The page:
The Idea Machine

Leonardo di ser Piero da Vinci (or Leonardo Da Vinci as he is more commonly known, thank you Wikipedia) was a man of many and varied talents. Artist, designer, scientist, musician, his talents stretch out before you in a way that makes you want to punch him in the face. But he’s dead, so that would be distasteful.

Leo, as he was known to people whom he’d never met, was a man never short of ideas. He invented the helicopter, the parachute, the concept of painting Jesus on walls, and the Rubik’s cube (one of those isn’t true). Just when you’d be thinking, “he must be done now”, out popped some other work of genius kicking and screaming into the world. Before the nurse could wrap it in swaddling and clean the gunk off it, someone would hail old Leo as a genius once more. One can only assume Leo’s ego was so big he must have grown that enormous beard to cover it up.

Now, I don’t want to disappoint anyone, but at AST we fall somewhat short in the Renaissance genius stakes. One of us is very clever, and you get a prize if you guess which of us it is (it’s Producer Dan, let’s not have any unnecessary thinking here, please), but all in all we’re generally fairly standard blobs of DNA. We eat breakfast, go outside, give money to charity, steal money from charities, all the usual things you’d expect. We’re just like you. Well, not quite like you, but close enough to confuse an anthropologist.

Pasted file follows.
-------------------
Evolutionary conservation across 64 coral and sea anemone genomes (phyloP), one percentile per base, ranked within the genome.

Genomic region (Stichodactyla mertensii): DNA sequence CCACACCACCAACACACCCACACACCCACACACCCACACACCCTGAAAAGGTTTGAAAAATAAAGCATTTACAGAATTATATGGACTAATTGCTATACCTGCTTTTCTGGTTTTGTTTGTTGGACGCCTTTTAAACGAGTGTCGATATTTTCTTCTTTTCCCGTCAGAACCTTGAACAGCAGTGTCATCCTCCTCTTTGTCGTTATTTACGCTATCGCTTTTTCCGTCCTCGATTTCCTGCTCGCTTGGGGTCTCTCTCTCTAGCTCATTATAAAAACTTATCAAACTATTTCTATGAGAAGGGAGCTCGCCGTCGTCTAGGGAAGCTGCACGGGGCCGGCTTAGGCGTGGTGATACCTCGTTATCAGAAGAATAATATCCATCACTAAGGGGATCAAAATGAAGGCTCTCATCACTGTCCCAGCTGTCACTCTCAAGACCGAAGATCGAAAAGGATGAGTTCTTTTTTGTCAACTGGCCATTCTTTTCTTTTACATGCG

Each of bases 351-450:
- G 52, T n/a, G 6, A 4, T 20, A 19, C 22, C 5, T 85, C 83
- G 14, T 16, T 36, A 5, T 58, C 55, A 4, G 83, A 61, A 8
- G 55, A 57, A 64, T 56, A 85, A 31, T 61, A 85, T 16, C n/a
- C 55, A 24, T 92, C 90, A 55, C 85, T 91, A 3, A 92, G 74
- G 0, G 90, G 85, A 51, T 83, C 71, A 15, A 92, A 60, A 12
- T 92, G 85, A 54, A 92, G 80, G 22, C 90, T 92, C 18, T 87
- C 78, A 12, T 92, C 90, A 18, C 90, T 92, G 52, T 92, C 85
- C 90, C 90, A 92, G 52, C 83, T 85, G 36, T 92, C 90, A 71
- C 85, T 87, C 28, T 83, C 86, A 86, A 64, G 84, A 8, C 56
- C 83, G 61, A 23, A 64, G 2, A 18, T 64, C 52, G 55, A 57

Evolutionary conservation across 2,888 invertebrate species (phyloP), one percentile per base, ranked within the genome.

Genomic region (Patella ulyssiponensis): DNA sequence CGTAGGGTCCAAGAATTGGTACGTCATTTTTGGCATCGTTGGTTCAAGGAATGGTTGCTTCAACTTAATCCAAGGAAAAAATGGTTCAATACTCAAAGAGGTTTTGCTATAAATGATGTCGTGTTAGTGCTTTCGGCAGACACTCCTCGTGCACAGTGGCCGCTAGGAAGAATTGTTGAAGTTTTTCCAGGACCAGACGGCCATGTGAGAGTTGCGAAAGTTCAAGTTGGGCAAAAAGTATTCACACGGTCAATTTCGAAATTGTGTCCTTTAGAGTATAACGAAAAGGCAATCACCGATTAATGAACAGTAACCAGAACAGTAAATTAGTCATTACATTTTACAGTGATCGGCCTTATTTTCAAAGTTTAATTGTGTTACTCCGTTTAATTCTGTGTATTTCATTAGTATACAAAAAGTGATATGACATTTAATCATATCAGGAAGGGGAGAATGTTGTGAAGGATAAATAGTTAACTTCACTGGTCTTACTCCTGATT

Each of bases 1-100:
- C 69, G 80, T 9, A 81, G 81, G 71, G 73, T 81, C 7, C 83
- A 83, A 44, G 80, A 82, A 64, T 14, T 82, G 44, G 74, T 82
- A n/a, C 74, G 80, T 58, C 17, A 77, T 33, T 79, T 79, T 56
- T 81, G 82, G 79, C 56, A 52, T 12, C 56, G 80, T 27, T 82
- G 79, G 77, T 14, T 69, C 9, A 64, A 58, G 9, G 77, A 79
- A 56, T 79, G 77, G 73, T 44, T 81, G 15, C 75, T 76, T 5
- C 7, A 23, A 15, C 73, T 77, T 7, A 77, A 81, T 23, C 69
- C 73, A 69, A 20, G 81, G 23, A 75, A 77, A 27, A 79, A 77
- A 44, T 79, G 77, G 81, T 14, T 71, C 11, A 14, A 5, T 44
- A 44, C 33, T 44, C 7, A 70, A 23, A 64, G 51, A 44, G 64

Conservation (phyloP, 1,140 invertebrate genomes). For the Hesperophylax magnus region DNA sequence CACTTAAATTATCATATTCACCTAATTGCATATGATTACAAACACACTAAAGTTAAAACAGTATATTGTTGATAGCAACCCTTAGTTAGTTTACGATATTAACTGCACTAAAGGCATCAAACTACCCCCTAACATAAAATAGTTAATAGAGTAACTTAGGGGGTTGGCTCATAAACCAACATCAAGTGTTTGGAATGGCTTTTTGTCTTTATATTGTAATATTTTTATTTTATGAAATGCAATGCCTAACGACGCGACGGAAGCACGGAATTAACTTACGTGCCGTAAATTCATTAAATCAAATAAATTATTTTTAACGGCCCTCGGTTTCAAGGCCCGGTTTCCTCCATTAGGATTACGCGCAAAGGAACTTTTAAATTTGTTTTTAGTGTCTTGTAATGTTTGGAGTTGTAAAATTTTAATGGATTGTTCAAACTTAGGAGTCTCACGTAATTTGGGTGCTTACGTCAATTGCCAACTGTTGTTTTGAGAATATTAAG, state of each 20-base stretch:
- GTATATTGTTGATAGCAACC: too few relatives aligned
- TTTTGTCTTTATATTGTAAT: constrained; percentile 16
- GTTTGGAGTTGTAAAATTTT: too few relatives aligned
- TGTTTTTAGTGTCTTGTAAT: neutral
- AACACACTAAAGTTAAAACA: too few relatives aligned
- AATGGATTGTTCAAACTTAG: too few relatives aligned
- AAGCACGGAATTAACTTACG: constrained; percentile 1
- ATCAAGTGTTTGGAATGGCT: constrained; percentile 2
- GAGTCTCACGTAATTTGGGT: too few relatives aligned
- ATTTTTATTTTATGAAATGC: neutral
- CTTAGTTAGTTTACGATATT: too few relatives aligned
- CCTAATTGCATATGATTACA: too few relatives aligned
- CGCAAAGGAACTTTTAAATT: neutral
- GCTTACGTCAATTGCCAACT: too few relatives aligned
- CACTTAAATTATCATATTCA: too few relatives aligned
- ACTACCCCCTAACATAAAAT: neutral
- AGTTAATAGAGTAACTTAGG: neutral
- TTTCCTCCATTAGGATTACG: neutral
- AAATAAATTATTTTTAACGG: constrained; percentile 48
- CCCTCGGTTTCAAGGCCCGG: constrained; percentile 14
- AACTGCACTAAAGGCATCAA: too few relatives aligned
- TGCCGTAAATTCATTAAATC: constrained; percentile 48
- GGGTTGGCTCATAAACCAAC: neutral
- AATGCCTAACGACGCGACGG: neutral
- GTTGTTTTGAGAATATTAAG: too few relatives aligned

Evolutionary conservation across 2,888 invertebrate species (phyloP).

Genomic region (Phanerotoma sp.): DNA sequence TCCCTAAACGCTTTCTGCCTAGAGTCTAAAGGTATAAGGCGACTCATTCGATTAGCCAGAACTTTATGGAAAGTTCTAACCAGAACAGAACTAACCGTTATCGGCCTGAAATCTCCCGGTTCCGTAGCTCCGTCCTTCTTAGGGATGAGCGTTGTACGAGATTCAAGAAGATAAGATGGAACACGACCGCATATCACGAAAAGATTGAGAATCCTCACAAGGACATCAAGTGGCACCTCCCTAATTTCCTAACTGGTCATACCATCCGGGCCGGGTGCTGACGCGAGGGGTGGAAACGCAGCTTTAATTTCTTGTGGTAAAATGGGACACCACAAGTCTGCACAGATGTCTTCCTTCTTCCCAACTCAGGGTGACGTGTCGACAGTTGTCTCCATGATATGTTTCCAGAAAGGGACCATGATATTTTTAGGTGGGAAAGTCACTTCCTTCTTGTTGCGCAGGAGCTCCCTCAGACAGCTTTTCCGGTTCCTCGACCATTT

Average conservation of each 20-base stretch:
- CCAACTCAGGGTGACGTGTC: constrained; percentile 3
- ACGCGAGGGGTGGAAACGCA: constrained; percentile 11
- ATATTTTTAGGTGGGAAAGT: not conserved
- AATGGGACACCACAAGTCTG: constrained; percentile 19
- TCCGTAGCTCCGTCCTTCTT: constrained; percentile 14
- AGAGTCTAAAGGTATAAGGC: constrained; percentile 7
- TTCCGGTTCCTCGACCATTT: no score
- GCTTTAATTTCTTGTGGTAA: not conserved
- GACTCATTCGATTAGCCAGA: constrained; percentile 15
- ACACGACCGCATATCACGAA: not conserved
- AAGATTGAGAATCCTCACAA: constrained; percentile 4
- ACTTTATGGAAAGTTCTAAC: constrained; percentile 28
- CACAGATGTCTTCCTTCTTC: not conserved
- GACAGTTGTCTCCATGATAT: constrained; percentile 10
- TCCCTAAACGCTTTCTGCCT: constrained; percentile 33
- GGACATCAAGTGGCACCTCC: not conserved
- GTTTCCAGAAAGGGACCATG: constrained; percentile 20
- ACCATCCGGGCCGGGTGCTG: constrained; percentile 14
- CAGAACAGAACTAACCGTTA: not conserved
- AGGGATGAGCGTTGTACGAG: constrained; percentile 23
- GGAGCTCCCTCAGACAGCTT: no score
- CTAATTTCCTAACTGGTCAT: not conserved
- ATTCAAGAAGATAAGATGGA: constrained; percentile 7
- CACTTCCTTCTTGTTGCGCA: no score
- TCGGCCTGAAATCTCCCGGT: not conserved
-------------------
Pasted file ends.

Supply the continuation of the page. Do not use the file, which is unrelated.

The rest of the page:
The patented AST ideation process

The patented AST ideation process

As a result of this ordinariness, we can struggle with the idea of ‘inspiration’. We have to maintain a, frankly terrifying, rate of at least one episode a month. That means ideas. At least 13 a year. And we suck at maths.

“So where do you get your ideas?” you ask us, and then sit there open mouthed and slightly drooling as you wait for the reply.

“Well, they come from lots of places,” we say as we munch on a macaroon.

“Such as?” you go on to ask, slightly more irritated than you were before.

“Well, TV. TV is full of ideas. Other people’s ideas too, which are already fully formed and easy to steal.”

“Seems a bit shifty, but what did we expect? By the way, can we have a macaroon?”

“No, these are ours. We also get ideas from comics, books, films, and sometimes from the internet. That thing is full of ideas; no wonder people are so keen on it.”

“Any original ideas?”

“We don’t want to get all philosophical on you, but is there such a thing as an original idea?

“Good point. Are you sure we can’t have a macaroon?”

“Quite sure. Now if you’ll excuse us we’ve just had an idea for an episode involving a macaroon thief.”

“Amazing – how do they do it?”

Finger to nose, dear reader. Finger to nose.

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